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Tina, chemical engineering student, smiling at the camera.


MEng Chemical Engineering

There’s a really broad spectrum of people on the course. Everyone’s got their own little story. You could go to the lecture theatre and sit anywhere and sit with someone familiar and chat.

Practicals and design

"In the early years of the course, we did quite a lot of practical’s and had to write up reports off the back of them. This year, because it’s the final year for the bachelor's degree, it’s been primarily focused around the final year design project.

"It’s basically group work where you've got to design a chemical plant within your group and then in the second semester you’ve got to then zoom in and design individually one component of that plant, whether it’s a reactor or a column you’ve got to do that in detail.

"A good chunk of the course was lab based in years 1 and 2. This year, it’s more kind of putting into practice.

"There's specific engineering computer rooms, that’s the main resource that we use. They’ve got all the computer programmes you could need. You’ve got all your basics, Microsoft, Visio and then they’ve got MATLAB, Aspin which is a Chemical Engineering design programme which you can’t get, you can’t download it, it costs thousands so it’s really good software."

Tina Bentley, a student and Chemical Engineering course image

Placement opportunities

"I’m starting a placement this time. I’ve just finished my third year and then I’m starting a placement at Cummins in Huddersfield, an engineering place. Then, I’m going to come back and do my masters.  

"I’m wanting to be a chemical engineer but I’m not sure what industry specifically yet.

"That’s probably the reason I’m doing a placement. It’s to make me more employable but I want to have a little taste and at Cummins especially, they do a rotation where you go round different departments as well. You can be in the design department and actually in the plant."

Right for me

"I think the campus is my favourite thing about studying at Bradford.

"It’s not too big, it’s clean and it’s quite accommodating. Because it’s not too big you don’t have to walk miles to get to one place or to another, it’s convenient.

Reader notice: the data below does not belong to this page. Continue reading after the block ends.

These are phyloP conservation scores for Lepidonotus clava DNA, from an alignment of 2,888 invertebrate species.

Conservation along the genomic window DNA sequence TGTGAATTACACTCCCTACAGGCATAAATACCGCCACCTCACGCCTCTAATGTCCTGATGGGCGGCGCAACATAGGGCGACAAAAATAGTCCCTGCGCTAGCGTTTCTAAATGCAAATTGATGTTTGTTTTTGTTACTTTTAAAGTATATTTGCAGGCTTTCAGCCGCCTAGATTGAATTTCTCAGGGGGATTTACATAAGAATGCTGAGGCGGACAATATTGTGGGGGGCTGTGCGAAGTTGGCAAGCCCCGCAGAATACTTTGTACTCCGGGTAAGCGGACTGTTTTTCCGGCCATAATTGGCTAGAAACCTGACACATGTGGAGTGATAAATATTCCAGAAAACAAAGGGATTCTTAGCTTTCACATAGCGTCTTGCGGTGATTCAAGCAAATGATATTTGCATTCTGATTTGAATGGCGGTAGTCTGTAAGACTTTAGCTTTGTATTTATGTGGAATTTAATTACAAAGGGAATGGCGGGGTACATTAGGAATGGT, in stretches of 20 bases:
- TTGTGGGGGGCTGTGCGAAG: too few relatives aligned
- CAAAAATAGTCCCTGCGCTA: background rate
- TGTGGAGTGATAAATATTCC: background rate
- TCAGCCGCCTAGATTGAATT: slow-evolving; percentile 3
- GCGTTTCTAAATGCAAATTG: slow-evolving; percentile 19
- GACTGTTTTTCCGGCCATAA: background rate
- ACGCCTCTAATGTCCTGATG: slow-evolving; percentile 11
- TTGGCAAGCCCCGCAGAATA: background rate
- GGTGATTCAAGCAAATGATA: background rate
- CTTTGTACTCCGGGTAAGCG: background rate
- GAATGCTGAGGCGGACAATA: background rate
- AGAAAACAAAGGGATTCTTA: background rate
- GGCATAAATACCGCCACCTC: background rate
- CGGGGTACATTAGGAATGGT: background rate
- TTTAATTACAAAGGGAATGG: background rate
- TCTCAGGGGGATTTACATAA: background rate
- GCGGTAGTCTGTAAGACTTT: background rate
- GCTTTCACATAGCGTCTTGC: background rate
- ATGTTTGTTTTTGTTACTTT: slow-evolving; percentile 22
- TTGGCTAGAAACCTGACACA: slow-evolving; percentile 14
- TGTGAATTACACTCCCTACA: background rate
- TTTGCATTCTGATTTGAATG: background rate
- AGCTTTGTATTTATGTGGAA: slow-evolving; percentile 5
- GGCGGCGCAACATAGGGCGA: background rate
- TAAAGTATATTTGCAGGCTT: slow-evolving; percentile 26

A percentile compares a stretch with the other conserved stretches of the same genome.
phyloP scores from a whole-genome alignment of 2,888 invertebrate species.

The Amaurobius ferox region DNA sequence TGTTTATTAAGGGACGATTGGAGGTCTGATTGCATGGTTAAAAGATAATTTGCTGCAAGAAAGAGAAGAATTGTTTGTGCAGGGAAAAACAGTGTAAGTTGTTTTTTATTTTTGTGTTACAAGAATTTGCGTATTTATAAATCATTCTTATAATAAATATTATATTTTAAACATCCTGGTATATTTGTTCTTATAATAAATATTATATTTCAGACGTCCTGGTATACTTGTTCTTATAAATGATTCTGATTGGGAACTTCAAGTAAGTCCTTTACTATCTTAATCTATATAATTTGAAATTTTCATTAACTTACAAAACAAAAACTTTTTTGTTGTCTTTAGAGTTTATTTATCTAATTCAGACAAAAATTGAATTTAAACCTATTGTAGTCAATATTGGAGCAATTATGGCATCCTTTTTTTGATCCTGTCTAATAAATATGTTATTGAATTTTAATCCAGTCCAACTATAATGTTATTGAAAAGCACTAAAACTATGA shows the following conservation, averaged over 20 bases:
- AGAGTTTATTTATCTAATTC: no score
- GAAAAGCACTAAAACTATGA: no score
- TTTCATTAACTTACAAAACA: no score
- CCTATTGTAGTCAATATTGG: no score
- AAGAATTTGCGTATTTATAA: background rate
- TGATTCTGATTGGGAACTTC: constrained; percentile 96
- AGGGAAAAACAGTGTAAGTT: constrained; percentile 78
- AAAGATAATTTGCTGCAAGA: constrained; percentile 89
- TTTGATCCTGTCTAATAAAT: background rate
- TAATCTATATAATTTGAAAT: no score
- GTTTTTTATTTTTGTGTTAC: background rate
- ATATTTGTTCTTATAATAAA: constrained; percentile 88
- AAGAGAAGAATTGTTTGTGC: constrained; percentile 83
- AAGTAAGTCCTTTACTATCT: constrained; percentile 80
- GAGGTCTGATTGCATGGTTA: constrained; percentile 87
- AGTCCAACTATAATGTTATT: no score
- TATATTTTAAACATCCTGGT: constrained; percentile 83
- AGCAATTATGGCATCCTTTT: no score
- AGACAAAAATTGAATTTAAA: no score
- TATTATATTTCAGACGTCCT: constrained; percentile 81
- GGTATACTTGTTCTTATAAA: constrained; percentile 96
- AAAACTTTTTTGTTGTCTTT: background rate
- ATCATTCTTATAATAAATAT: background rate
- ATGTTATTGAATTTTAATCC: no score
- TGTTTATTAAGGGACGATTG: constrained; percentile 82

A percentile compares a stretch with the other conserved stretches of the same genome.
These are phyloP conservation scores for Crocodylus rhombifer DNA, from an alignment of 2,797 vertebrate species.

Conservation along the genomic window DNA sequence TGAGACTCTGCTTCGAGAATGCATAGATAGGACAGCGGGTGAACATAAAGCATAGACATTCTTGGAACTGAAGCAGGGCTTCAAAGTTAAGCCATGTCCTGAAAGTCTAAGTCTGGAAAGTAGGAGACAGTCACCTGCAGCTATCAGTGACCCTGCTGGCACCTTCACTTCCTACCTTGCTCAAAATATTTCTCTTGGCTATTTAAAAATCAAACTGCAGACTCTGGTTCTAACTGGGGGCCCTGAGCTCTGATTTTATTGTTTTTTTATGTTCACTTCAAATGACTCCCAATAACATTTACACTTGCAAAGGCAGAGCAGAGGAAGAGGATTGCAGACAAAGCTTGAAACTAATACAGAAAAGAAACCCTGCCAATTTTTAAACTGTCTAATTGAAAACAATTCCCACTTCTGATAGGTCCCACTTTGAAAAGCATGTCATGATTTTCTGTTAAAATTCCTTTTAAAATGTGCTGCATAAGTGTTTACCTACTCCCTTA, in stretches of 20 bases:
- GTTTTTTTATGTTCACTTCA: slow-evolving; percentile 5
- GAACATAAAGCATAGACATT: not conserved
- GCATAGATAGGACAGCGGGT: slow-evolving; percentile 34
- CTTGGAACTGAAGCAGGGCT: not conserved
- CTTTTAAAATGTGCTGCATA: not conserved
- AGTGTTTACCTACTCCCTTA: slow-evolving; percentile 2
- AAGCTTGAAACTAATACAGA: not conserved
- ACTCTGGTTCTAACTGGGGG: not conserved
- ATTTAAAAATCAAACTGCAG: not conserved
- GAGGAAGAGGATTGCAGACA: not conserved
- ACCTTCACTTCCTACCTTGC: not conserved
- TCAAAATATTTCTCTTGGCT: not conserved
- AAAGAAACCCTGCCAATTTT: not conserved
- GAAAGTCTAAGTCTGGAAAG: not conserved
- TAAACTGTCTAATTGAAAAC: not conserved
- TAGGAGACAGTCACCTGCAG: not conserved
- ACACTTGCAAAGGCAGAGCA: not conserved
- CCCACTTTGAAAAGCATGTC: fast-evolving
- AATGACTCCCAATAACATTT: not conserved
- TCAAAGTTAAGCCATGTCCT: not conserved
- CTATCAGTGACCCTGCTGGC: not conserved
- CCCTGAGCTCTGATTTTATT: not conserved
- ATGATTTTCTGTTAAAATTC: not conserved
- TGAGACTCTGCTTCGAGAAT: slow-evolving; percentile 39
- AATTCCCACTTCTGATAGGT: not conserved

"As well, with the size, because it’s not enormous, your lecturers know you, you can go to lectures and they’ll recognise you. You have a little bit more; I imagine there’s a bit more connection with the academics and the support staff because it is a more manageable size. It’s not enormous, I think it’s just a good size for me."

An image of the inside of the Atrium and the Peace Garden

I am proud of myself for coming back and doing it. Sometimes, when I do think about my life, I think I’ve got three kids and I’m doing this. I do feel proud and that I can do it.

this is where

...I started again

If I’d have left school at 18, I wouldn’t have even known anything about engineering courses. But after I had my third child, I wasn’t ready to go back to work. I had a break and thought ‘do I go back to that same job or do I start afresh something new?’.

I just started looking. I was interested in Maths and Science and I looked at what jobs were out there and found Chemical Engineering. I looked at different universities and course descriptions and it just took my fancy, so I decided to start again. 

I think you can be as organised as you like, I’ve got all my days broken up in my calendar. But it’s the out of University study that's the difficult bit. It’s just finding the time. Sometimes by the time I get my few hours in the day, the kids are in bed and you’re kind of nodding off thinking ‘I’ve not even started’. That’s the biggest challenge definitely. 

Tina Bentley